District court findings are necessary to ensure that the relevant statutory factors have been assessed, to satisfy the litigants that their case was fairly resolved, and to permit reasoned appellate review.  Rosenfeld v. Rosenfeld, 311 Minn. 76, 82, 249 N.W.2d 168, 171 (1976); see also Erickson v. Erickson, 385 N.W.2d 301, 303 (Minn. 1986) (stressing the importance of findings of fact to demonstrate the district court actually considered all relevant factors).  Even when evidence supporting the district court’s determination may be extrapolated from the appellate record, the reasons for granting or denying a modification motion must still be provided in the first instance by the district court.  Erickson, 385 N.W.2d at 303.

The order denying James Maples’s motions to decrease his child-support and spousal-maintenance obligations was not supported by findings that explained the denial.  Absent an explanation, we are unable to determine whether the district court found that James Maples’s income had decreased or his expenses had increased or whether any change in income or expenses affected the fairness of the order.  Consequently, we must remand for additional findings.  See Stich v. Stich, 435 N.W.2d 52, 53 (Minn. 1989) (requiring remand for additional findings to enable appellate review).  We reverse and remand to the district court for findings, as required by statute, in its consideration of the motions to reduce maintenance and support. 


            Motions in family court must “be supported by appropriate affidavits relevant and material to the issues before the court.”  Minn. R. Gen. Pract. 303.02(a).  James Maples contends that the district court abused its discretion in ordering reimbursement of past medical-insurance premiums and unreimbursed medical expenses without proper evidentiary support in the form of affidavits.  See State ex rel. Hennepin County v. Erlandson, 380 N.W.2d 578, 581 (Minn. App. 1986) (concluding that district court abused its discretion in ordering child-support increase when no affidavit was submitted in support of motion).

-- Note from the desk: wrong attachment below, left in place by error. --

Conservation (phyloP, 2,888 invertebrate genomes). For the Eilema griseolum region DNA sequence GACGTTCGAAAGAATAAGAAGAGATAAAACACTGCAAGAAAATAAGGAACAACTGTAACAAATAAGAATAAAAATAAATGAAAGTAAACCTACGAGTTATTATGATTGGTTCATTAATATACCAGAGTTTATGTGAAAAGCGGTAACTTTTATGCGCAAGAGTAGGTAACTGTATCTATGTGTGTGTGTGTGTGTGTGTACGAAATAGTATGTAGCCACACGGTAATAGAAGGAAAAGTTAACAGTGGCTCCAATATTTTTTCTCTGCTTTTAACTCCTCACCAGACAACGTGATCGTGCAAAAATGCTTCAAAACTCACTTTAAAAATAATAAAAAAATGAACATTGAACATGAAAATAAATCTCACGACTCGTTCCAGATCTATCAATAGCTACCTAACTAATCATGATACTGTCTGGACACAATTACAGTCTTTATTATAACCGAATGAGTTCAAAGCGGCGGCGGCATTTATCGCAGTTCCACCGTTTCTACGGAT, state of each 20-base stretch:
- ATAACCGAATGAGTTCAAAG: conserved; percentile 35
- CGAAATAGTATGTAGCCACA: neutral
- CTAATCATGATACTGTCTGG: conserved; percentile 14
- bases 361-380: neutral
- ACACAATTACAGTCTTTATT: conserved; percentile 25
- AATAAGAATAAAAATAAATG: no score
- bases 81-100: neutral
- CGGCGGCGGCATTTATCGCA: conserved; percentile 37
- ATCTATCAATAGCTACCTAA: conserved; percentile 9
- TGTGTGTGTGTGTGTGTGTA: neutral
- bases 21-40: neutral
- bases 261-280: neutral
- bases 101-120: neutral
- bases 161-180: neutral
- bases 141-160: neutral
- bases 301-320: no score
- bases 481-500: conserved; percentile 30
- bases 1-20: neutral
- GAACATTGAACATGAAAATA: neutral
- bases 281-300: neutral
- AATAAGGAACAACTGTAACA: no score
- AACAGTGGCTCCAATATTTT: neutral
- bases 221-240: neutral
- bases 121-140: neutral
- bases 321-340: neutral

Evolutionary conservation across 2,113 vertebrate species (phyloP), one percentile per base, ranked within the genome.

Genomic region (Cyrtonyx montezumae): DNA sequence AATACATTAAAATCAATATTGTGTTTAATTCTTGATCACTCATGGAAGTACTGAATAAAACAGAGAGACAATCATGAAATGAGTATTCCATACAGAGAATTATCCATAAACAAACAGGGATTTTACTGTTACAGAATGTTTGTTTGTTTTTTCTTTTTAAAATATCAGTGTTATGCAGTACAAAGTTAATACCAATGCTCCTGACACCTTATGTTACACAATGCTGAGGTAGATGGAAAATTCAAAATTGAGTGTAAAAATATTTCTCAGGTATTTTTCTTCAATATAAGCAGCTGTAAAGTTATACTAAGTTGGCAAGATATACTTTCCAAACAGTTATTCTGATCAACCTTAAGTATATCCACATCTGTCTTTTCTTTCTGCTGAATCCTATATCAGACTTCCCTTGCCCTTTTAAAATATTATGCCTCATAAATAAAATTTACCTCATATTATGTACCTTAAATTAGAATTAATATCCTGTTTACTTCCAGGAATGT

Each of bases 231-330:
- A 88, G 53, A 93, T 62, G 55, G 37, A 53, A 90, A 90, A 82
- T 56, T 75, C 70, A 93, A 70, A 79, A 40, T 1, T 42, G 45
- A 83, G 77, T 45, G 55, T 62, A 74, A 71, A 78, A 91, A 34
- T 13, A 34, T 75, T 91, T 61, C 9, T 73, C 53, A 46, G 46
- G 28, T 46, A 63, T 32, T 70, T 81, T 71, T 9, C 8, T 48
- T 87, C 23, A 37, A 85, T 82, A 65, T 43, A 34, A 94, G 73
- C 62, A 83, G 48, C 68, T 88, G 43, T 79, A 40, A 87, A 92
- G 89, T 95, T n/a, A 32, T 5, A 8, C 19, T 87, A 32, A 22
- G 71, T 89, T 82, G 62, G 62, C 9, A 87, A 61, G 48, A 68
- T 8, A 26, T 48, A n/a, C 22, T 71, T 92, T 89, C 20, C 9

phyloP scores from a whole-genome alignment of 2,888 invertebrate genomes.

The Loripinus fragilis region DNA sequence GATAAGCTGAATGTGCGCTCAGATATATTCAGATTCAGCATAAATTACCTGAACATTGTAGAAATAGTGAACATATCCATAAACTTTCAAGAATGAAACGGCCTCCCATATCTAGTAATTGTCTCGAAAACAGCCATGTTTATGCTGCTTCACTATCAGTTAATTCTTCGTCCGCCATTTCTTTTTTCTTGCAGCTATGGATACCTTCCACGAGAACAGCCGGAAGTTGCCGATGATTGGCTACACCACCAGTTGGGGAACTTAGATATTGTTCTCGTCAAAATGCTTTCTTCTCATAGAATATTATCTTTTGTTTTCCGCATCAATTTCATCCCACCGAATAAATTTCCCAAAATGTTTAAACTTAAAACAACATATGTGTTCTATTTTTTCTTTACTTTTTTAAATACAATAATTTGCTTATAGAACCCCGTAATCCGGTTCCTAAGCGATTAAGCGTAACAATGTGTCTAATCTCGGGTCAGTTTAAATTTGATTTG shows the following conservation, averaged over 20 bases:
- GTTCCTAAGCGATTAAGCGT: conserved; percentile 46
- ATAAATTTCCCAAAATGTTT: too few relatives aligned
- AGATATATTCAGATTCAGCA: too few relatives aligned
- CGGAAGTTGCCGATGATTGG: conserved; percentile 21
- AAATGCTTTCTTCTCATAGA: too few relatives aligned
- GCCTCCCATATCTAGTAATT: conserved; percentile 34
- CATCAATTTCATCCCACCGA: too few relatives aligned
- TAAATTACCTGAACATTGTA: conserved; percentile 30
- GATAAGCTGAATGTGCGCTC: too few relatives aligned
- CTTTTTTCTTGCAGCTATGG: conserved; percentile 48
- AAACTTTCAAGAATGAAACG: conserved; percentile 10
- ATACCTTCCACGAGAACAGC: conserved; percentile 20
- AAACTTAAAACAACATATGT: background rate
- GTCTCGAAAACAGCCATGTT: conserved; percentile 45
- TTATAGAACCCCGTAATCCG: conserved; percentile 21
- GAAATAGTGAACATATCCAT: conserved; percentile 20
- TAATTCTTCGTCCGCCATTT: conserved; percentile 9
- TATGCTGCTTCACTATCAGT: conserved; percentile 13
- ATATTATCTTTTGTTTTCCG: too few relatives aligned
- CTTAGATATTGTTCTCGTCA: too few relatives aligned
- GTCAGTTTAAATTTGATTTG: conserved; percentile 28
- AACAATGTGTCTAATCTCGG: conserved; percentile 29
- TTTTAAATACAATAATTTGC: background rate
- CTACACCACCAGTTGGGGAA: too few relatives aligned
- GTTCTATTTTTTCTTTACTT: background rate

At the motion hearing, Teresa Maples’s attorney asserted that affidavits were unnecessary because no change in circumstances warranted a modification of the previous orders.  But Teresa Maples first raised the issue of reimbursement for insurance premiums and medical expenses in her responsive motion.  Therefore, rule 303.02(a) requires evidentiary support for the request. 

In the absence of affidavits, testimony, or evidence of unreimbursed insurance premiums or medical expenses, we are unable to sustain the district court’s order requiring James Maples to reimburse Teresa Maples for the expenses.  We recognize that both James and Teresa Maples have limited financial resources and that the district court was attempting to resolve the disputed issues efficiently and fairly, but evidence is necessary to support the order.  On remand the district court, at its discretion, may reopen the record to receive additional evidence of reimbursable expenses. 


James Maples’s final contention is that the district court did not, in its order, include the terms of the Mapleses’ stipulation on the future provision of their child’s medical insurance, the allocation of premiums, and unreimbursed medical expenses.  The district court’s order states that the Mapleses stipulated that Teresa Maples would “carry health insurance” on the child, and that the Mapleses agreed “to split equally the insurance premiums and all unreimbursed [medical] costs.” 

James Maples does not dispute the accuracy of the district court’s statement of the stipulation, but apparently objects to its inclusion in the order’s initial provisions rather than the order’s operative provisions.  The district court designated the entire document as its “order” but within the document provided an additional subheading of “order” for the final four paragraphs.  We are not persuaded that the placement of the stipulation provisions within the order is significant.  See, e.g., Graphic Arts Educ. Found. v. State, 240 Minn. 143, 146, 59 N.W.2d 841, 844 (1953) (labeling a conclusion of law as a finding of fact does not affect its validity); 2 David F. Herr & Roger S. Haydock, Minnesota Practice § 52.5 (1998) (designating a finding of fact as a conclusion of law does not alter its effectiveness).  In light of our remand for additional findings, however, James Maples may direct this request to the district court.

            Reversed and remanded.